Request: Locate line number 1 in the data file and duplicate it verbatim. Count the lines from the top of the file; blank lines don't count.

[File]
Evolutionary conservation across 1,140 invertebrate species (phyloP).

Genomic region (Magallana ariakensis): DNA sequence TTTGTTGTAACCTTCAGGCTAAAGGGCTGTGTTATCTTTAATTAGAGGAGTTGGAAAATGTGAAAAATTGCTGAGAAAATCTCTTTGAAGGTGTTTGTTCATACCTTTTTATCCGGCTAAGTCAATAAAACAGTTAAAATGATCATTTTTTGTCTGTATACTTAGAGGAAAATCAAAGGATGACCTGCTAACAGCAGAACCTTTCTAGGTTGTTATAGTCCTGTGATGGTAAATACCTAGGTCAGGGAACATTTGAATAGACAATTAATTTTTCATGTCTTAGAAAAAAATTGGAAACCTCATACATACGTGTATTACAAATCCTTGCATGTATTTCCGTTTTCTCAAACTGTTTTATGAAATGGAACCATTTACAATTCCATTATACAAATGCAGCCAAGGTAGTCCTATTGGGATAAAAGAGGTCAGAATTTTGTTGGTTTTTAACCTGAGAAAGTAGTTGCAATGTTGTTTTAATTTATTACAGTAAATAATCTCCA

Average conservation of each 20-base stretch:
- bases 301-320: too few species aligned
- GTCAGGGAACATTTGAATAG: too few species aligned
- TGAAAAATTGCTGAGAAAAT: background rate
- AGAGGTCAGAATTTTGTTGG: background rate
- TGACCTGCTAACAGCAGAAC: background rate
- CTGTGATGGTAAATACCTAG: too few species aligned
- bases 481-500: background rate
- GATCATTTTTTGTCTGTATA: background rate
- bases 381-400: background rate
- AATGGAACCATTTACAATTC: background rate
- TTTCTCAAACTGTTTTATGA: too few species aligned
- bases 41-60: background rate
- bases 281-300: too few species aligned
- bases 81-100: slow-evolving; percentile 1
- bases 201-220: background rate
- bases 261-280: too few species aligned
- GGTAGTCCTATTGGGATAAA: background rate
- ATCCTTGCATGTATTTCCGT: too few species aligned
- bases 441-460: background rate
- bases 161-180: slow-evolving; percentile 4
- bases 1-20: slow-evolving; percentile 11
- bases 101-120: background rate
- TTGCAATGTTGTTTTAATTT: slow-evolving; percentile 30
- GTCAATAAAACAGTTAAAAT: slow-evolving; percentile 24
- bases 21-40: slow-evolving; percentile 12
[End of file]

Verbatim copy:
Evolutionary conservation across 1,140 invertebrate species (phyloP).